item 1 >>> Now Playing… bucks fizz Bucks Fizz was England’s answer to ABBA…they were pretty lame for the most part, but “Piece of the Action” is OK, sez me.
item 2 >>> LQQK @ †h∆†!… dont worry A while back I mentioned Louis Prima and Keely Smith in my list of favorite comedians…well, that’s my story and I’m sticking to it. Here’s 2 for the price of one…these cats knock me out every time.
item 3 >>> Of all the topics I’ve discussed here at DFHC, I was surprised by the response to my discussion of the various Clarabells. I’ll get into it a little deeper today, but one caution: this is not the final word…there’s a blizzard of confusing info out there to shovel thru. But first, his name is Clarabell Hornblow. Not Clarabelle with an E on the end…you’re perhaps thinking of Disney’s Clarabelle Cow? Not to be confused with Clara Cluck, but accidents will happen. And not Hornblower, that’s Horatio, naval hero of 2 dozen novels and short stories. Actually, a few sources claim the full name is Clarabell Hornblow Clown. Jury’s out on that. Robert Keeshan was the first to play the clown, initially as a glorified page whose job was to keep the kids in line. One intriguing version is that he initially, and this is 1947, wore just a green-striped suit, no make-up…and that after Emmett Kelly appeared on the show, he decided Clarabell needed a “face” and designed one. Interesting…I’m on the trail of it.
item 4 >>> In 1950, Keeshan was fired, supposedly because of his perceived lack of talent…could’t act, couldn’t sing either. Well, Clarabell didn’t talk or sing, right? Yes, but Keeshan was needed to play other characters, like Chief Featherman. I’ve seen numerous shows, and while he’s wooden as the Indian, shouldn’t he be? With his Clarabell, I see nothing to fault…and honestly, the “acting” on this show was broad as can be…and rudimentary to say the least. It was all it needed to be…I’m taking a guess that Bob was perhaps a bit hard to get along with, and amuybe the many memoirs out there will shed light, when i can get around to it. Gangly dancer Gil Lamb took this place, viewers revolted, Keeshan was back within a couple of weeks. He was fired for good, along with most of the other cast in 1952…that was over money, pure and simple. Who took over the role?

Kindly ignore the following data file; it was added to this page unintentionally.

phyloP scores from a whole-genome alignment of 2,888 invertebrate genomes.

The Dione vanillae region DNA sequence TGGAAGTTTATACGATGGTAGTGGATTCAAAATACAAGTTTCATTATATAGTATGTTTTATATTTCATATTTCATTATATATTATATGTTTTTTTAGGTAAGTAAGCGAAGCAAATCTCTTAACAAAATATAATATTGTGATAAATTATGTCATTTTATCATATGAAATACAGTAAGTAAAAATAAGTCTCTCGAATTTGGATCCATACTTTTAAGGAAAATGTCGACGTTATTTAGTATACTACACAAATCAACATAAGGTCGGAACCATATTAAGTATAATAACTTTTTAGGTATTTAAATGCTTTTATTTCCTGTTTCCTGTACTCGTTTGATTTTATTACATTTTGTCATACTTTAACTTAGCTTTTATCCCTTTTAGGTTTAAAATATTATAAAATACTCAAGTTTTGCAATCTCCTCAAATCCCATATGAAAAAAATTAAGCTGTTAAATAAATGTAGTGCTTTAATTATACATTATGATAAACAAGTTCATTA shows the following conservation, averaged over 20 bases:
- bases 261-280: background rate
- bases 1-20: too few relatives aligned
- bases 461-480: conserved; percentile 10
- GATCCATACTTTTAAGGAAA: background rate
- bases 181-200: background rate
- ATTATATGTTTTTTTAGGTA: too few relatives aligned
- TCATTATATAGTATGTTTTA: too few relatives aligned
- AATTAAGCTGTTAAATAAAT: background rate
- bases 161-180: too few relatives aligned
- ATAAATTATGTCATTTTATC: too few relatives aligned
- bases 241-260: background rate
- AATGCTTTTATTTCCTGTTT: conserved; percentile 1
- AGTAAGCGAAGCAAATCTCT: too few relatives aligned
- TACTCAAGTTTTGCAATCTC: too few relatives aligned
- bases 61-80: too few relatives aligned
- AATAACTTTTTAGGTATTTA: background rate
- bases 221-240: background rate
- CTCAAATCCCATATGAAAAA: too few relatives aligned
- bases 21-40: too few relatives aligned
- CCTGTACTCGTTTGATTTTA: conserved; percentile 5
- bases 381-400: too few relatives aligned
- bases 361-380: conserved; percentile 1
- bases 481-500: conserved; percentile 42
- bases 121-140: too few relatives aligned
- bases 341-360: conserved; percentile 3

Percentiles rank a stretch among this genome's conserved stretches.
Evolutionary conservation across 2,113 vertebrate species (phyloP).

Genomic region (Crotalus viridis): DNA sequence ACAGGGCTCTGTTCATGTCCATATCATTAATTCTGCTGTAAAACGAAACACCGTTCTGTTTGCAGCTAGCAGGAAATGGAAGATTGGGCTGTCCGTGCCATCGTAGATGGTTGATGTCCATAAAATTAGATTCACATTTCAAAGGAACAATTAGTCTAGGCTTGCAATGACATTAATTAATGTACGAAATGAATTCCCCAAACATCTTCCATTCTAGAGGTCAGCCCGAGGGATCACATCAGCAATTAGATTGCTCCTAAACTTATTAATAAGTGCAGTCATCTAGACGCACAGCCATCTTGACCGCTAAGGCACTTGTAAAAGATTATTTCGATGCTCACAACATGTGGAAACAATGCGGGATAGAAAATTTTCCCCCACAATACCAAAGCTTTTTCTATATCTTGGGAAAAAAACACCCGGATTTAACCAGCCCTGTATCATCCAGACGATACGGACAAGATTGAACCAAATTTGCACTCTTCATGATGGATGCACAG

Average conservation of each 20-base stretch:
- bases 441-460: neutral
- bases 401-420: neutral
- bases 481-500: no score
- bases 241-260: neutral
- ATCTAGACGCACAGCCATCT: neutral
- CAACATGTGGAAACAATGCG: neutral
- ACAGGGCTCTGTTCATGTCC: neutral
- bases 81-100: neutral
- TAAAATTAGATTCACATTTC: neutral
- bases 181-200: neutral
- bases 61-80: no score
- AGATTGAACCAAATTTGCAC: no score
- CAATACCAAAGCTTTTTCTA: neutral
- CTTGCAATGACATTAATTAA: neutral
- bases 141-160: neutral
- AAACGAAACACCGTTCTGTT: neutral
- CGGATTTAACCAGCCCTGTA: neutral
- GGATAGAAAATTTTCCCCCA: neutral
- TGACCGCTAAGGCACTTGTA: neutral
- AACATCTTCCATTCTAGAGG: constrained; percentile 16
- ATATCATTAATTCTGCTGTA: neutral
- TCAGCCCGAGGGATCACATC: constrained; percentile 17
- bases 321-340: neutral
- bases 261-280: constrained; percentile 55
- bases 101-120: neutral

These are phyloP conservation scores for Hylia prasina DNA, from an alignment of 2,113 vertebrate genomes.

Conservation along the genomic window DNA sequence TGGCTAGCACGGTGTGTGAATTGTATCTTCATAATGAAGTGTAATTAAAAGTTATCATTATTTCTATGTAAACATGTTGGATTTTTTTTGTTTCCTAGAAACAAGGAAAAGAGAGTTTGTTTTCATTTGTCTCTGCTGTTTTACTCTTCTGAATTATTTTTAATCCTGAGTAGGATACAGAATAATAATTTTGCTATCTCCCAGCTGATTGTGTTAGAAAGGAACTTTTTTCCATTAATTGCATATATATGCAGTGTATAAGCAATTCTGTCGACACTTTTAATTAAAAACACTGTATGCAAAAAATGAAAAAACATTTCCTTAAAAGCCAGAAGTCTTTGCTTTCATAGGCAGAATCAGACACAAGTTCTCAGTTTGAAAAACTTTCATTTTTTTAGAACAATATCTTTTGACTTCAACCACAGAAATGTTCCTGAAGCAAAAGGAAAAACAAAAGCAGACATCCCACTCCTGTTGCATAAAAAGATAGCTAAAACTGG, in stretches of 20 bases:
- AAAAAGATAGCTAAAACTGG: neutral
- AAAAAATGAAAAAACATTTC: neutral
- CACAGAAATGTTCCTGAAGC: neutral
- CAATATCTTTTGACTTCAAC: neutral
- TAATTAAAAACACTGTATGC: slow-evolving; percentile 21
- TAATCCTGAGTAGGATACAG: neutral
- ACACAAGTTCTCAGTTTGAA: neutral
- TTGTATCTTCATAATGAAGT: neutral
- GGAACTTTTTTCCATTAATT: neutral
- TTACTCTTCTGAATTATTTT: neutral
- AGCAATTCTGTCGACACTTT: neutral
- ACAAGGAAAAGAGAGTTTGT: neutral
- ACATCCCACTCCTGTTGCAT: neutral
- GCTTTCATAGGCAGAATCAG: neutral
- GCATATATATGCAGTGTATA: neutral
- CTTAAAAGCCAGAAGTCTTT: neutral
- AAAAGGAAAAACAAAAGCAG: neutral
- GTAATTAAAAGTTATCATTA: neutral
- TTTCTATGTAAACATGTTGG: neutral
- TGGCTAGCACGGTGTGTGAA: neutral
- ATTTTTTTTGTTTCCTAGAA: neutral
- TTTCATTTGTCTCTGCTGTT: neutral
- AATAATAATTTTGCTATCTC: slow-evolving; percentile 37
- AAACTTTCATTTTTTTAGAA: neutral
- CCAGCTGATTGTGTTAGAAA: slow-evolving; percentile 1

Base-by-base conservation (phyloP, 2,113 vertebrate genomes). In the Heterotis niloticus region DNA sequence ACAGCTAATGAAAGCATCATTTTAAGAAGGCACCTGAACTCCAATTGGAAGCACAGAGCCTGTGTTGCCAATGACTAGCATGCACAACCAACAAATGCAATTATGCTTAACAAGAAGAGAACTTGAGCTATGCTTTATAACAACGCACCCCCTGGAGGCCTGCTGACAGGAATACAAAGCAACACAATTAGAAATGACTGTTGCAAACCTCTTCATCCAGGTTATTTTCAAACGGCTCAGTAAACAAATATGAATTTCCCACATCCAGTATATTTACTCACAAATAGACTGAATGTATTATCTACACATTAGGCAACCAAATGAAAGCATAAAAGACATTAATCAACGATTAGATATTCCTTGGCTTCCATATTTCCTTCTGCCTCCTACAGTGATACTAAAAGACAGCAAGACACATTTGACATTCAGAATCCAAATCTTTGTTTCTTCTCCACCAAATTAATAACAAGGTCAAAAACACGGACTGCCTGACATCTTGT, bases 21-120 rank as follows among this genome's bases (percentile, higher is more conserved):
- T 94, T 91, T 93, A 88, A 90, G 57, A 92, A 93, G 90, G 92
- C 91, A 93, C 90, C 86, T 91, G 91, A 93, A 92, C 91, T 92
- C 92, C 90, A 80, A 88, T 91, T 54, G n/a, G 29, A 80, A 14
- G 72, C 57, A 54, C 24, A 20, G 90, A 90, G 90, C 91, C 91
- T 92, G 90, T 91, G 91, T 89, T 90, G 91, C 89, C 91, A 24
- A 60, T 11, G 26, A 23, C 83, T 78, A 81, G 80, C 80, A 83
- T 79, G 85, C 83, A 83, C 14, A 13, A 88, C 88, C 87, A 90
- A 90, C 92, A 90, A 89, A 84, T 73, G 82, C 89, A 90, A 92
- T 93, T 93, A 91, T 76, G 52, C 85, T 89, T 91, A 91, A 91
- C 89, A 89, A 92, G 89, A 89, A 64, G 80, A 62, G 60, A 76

item 5 >>> That was Nick Nicholson, whose first name was Robert, and you’ll sometimes see him referred to as Bob or Bobby. He played the character in a quieter, less rambunctious way…what was called at the time the “new Clarabell.” Lew Anderson became Clarabell in 1954 till the show’s end in 1960. Here’s where it gets a bit messy…one source says Henry McLaughlin was Clarabell for the “bulk” of 1954-56, with Anderson playing Clarabell sporadically until he took over for good in 1956. Ed Alberian is also credited as being Clarabell during this period, altho I still have no evidence he did anything but make public appearances as the clown…altho he definitely was Gus Gasbag on the show. As I said, a lot to sort out…still, most sources just list the 3: Keeshan-Nicholson-Anderson, and that’s it. But there was even one other Clarabell…
item 6 >>> And that was Bob Brunner, who was Clarabell on a 2nd season episode of Happy Days, which also starred Buffalo Bob and Howdy himself. You might remember the story: Richie enters a Howdy Doody lookalike contest to get on the show & take a picture of the clown without his makeup…a scoop for his school paper. He succeeds, then destroys the photo. But Bob wasn’t an actor: the wrote the show!